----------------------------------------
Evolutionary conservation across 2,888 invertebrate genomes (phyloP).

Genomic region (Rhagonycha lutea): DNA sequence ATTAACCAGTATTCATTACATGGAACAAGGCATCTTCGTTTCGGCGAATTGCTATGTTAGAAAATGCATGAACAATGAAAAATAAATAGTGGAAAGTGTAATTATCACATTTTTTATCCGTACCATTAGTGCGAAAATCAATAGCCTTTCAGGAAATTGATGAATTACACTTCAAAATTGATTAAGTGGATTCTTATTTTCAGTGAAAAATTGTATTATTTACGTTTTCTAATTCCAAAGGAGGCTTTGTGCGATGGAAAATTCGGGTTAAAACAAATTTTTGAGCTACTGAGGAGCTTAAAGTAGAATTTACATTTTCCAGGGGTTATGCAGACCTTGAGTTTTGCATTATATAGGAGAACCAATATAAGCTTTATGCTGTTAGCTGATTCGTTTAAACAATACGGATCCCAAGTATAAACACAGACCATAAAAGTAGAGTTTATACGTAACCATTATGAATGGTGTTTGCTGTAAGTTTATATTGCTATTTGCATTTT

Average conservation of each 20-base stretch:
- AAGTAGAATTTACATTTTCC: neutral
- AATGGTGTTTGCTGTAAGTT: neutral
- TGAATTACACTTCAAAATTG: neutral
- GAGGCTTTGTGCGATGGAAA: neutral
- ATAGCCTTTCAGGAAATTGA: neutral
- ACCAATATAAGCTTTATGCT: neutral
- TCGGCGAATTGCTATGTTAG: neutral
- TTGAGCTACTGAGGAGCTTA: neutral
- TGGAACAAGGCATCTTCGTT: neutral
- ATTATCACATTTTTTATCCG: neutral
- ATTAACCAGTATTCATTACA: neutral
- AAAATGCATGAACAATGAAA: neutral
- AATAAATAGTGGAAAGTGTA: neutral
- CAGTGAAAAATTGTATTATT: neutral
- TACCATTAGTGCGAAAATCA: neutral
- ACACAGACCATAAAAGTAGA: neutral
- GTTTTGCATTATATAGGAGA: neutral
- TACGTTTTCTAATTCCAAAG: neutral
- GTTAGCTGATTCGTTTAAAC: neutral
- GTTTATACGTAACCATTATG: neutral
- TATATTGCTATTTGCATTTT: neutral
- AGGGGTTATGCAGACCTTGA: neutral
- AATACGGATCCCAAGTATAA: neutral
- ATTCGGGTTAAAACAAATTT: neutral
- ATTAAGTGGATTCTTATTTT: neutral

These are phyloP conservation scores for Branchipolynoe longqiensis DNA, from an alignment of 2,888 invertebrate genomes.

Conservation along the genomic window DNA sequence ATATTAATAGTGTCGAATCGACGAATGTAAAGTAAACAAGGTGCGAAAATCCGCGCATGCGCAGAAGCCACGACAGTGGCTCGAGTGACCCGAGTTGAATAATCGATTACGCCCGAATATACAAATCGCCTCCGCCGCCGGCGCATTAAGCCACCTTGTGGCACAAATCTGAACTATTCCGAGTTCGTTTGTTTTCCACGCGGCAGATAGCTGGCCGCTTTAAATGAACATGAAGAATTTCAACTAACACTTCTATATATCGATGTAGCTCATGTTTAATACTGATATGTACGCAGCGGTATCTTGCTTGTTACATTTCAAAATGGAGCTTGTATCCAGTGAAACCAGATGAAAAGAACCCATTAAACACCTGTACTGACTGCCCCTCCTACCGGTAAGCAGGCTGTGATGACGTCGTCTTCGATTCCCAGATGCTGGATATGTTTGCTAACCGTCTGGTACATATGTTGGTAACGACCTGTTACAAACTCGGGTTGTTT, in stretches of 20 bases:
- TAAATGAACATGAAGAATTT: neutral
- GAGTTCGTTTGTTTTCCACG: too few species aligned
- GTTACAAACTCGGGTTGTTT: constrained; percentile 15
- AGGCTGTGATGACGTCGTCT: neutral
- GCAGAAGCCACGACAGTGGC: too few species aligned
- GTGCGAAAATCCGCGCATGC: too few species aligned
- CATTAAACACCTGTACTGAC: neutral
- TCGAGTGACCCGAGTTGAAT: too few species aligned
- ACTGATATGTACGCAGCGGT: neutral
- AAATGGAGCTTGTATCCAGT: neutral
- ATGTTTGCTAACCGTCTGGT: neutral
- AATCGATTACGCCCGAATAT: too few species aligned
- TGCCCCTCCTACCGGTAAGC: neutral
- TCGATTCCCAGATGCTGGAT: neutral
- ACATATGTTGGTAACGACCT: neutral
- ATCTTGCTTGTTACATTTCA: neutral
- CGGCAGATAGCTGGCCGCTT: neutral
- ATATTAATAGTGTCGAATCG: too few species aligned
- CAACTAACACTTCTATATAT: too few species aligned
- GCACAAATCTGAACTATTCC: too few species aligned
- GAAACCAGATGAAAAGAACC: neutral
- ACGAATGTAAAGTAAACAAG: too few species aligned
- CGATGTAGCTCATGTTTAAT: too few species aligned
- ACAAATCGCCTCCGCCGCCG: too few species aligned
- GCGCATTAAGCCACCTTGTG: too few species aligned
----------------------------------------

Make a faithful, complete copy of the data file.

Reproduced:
Evolutionary conservation across 2,888 invertebrate genomes (phyloP).

Genomic region (Rhagonycha lutea): DNA sequence ATTAACCAGTATTCATTACATGGAACAAGGCATCTTCGTTTCGGCGAATTGCTATGTTAGAAAATGCATGAACAATGAAAAATAAATAGTGGAAAGTGTAATTATCACATTTTTTATCCGTACCATTAGTGCGAAAATCAATAGCCTTTCAGGAAATTGATGAATTACACTTCAAAATTGATTAAGTGGATTCTTATTTTCAGTGAAAAATTGTATTATTTACGTTTTCTAATTCCAAAGGAGGCTTTGTGCGATGGAAAATTCGGGTTAAAACAAATTTTTGAGCTACTGAGGAGCTTAAAGTAGAATTTACATTTTCCAGGGGTTATGCAGACCTTGAGTTTTGCATTATATAGGAGAACCAATATAAGCTTTATGCTGTTAGCTGATTCGTTTAAACAATACGGATCCCAAGTATAAACACAGACCATAAAAGTAGAGTTTATACGTAACCATTATGAATGGTGTTTGCTGTAAGTTTATATTGCTATTTGCATTTT

Average conservation of each 20-base stretch:
- AAGTAGAATTTACATTTTCC: neutral
- AATGGTGTTTGCTGTAAGTT: neutral
- TGAATTACACTTCAAAATTG: neutral
- GAGGCTTTGTGCGATGGAAA: neutral
- ATAGCCTTTCAGGAAATTGA: neutral
- ACCAATATAAGCTTTATGCT: neutral
- TCGGCGAATTGCTATGTTAG: neutral
- TTGAGCTACTGAGGAGCTTA: neutral
- TGGAACAAGGCATCTTCGTT: neutral
- ATTATCACATTTTTTATCCG: neutral
- ATTAACCAGTATTCATTACA: neutral
- AAAATGCATGAACAATGAAA: neutral
- AATAAATAGTGGAAAGTGTA: neutral
- CAGTGAAAAATTGTATTATT: neutral
- TACCATTAGTGCGAAAATCA: neutral
- ACACAGACCATAAAAGTAGA: neutral
- GTTTTGCATTATATAGGAGA: neutral
- TACGTTTTCTAATTCCAAAG: neutral
- GTTAGCTGATTCGTTTAAAC: neutral
- GTTTATACGTAACCATTATG: neutral
- TATATTGCTATTTGCATTTT: neutral
- AGGGGTTATGCAGACCTTGA: neutral
- AATACGGATCCCAAGTATAA: neutral
- ATTCGGGTTAAAACAAATTT: neutral
- ATTAAGTGGATTCTTATTTT: neutral

These are phyloP conservation scores for Branchipolynoe longqiensis DNA, from an alignment of 2,888 invertebrate genomes.

Conservation along the genomic window DNA sequence ATATTAATAGTGTCGAATCGACGAATGTAAAGTAAACAAGGTGCGAAAATCCGCGCATGCGCAGAAGCCACGACAGTGGCTCGAGTGACCCGAGTTGAATAATCGATTACGCCCGAATATACAAATCGCCTCCGCCGCCGGCGCATTAAGCCACCTTGTGGCACAAATCTGAACTATTCCGAGTTCGTTTGTTTTCCACGCGGCAGATAGCTGGCCGCTTTAAATGAACATGAAGAATTTCAACTAACACTTCTATATATCGATGTAGCTCATGTTTAATACTGATATGTACGCAGCGGTATCTTGCTTGTTACATTTCAAAATGGAGCTTGTATCCAGTGAAACCAGATGAAAAGAACCCATTAAACACCTGTACTGACTGCCCCTCCTACCGGTAAGCAGGCTGTGATGACGTCGTCTTCGATTCCCAGATGCTGGATATGTTTGCTAACCGTCTGGTACATATGTTGGTAACGACCTGTTACAAACTCGGGTTGTTT, in stretches of 20 bases:
- TAAATGAACATGAAGAATTT: neutral
- GAGTTCGTTTGTTTTCCACG: too few species aligned
- GTTACAAACTCGGGTTGTTT: constrained; percentile 15
- AGGCTGTGATGACGTCGTCT: neutral
- GCAGAAGCCACGACAGTGGC: too few species aligned
- GTGCGAAAATCCGCGCATGC: too few species aligned
- CATTAAACACCTGTACTGAC: neutral
- TCGAGTGACCCGAGTTGAAT: too few species aligned
- ACTGATATGTACGCAGCGGT: neutral
- AAATGGAGCTTGTATCCAGT: neutral
- ATGTTTGCTAACCGTCTGGT: neutral
- AATCGATTACGCCCGAATAT: too few species aligned
- TGCCCCTCCTACCGGTAAGC: neutral
- TCGATTCCCAGATGCTGGAT: neutral
- ACATATGTTGGTAACGACCT: neutral
- ATCTTGCTTGTTACATTTCA: neutral
- CGGCAGATAGCTGGCCGCTT: neutral
- ATATTAATAGTGTCGAATCG: too few species aligned
- CAACTAACACTTCTATATAT: too few species aligned
- GCACAAATCTGAACTATTCC: too few species aligned
- GAAACCAGATGAAAAGAACC: neutral
- ACGAATGTAAAGTAAACAAG: too few species aligned
- CGATGTAGCTCATGTTTAAT: too few species aligned
- ACAAATCGCCTCCGCCGCCG: too few species aligned
- GCGCATTAAGCCACCTTGTG: too few species aligned